The “fruit” that we are to bear and that is eternal in nature is the fruit of people – those who are brought to salvation through Christ. We are to multiply the sons that are restored to God through salvation. We cannot save anyone by our own power. But we are given the message of salvation, and God gives us the power of the Spirit to deliver it with boldness! He will confirm the Gospel with signs and wonders following (Mark 16:17,18; 1Thess 1:5).

We are the adopted sons who are also called to be preachers of the Gospel (Rom 10:14,15). It is our Father’s will that every born-again person faithfully share the Good News of salvation through Christ with any person who will listen.

We must study the Word of God, and prepare to answer the questions that unbelievers might have (2Tim 4:1-5; 1Pet 3:14-17). We must also love and serve those who are needy in Christ’s name, showing very practically how much God loves people. These are all ways of sharing the Gospel, the Good News of God’s love and salvation in Christ.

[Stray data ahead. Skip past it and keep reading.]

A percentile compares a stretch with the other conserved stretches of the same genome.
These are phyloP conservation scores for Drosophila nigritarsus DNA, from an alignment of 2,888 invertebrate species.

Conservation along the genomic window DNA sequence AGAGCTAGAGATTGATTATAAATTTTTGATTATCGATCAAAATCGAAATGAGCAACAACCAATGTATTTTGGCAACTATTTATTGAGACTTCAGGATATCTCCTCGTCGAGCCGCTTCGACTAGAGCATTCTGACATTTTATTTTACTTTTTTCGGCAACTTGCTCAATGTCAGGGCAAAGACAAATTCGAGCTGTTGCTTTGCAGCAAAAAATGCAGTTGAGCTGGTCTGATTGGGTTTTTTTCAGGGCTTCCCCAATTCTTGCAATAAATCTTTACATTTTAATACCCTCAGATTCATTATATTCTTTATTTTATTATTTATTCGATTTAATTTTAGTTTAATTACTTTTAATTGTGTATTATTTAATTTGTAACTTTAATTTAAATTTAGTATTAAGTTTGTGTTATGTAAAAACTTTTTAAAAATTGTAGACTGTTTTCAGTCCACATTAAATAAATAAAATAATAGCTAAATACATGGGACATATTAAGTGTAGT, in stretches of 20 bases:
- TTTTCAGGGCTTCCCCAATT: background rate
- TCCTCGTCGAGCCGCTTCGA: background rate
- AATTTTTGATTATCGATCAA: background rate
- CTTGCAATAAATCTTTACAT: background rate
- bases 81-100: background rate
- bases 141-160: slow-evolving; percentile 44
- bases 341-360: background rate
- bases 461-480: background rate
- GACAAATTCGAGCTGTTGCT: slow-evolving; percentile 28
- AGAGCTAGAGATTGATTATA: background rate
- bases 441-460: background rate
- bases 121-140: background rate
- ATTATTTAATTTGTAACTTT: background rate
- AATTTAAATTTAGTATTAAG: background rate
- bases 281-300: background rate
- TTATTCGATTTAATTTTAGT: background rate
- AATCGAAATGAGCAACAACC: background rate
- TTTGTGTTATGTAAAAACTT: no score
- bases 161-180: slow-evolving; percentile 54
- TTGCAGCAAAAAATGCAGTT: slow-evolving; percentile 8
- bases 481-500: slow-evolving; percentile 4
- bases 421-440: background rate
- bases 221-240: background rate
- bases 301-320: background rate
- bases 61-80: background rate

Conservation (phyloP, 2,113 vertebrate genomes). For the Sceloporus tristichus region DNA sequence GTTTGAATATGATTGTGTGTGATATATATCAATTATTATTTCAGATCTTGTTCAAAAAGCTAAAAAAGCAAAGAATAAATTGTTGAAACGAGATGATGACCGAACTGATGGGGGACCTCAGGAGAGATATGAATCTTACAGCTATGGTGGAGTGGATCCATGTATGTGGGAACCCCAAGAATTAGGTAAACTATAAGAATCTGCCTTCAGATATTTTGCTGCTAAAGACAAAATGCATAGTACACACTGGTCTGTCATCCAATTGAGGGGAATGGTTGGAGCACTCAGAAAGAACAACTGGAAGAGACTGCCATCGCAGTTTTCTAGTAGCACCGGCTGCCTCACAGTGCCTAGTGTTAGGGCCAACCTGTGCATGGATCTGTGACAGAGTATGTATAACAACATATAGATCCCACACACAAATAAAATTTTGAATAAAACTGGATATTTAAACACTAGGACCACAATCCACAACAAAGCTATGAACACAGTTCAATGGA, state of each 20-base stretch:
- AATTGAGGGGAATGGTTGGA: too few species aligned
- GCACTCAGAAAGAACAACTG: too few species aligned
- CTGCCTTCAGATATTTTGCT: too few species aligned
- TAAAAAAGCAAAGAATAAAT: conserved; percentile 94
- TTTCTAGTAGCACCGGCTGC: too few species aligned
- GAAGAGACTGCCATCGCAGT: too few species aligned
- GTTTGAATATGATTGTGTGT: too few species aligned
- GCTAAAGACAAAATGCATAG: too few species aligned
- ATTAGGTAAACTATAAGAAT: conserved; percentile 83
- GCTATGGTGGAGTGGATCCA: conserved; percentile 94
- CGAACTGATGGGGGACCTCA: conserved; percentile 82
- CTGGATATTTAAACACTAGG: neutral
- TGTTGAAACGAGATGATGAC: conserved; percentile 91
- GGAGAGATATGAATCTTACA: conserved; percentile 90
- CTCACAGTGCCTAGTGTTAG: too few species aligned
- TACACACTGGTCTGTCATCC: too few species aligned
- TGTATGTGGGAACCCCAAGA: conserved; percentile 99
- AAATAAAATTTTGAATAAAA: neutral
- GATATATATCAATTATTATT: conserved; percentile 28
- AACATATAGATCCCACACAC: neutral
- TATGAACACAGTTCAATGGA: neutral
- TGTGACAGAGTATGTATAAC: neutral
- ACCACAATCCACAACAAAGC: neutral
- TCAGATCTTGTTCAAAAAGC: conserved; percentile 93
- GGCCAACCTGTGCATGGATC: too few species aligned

As God’s adopted sons, we are given the privilege and responsibility to fulfill our heavenly Father’s will. This does not earn for us our adoption, prove our worthiness to receive it, or make God love us more than He already does (Luke 17:10; Rom 5:1-10; 1John 3:1-3).

We do not serve our Father in order to gain the privilege or position of sonship; that is already ours in Christ. But we serve because we are accepted as His sons. We are not sons because we serve; we serve because we are sons!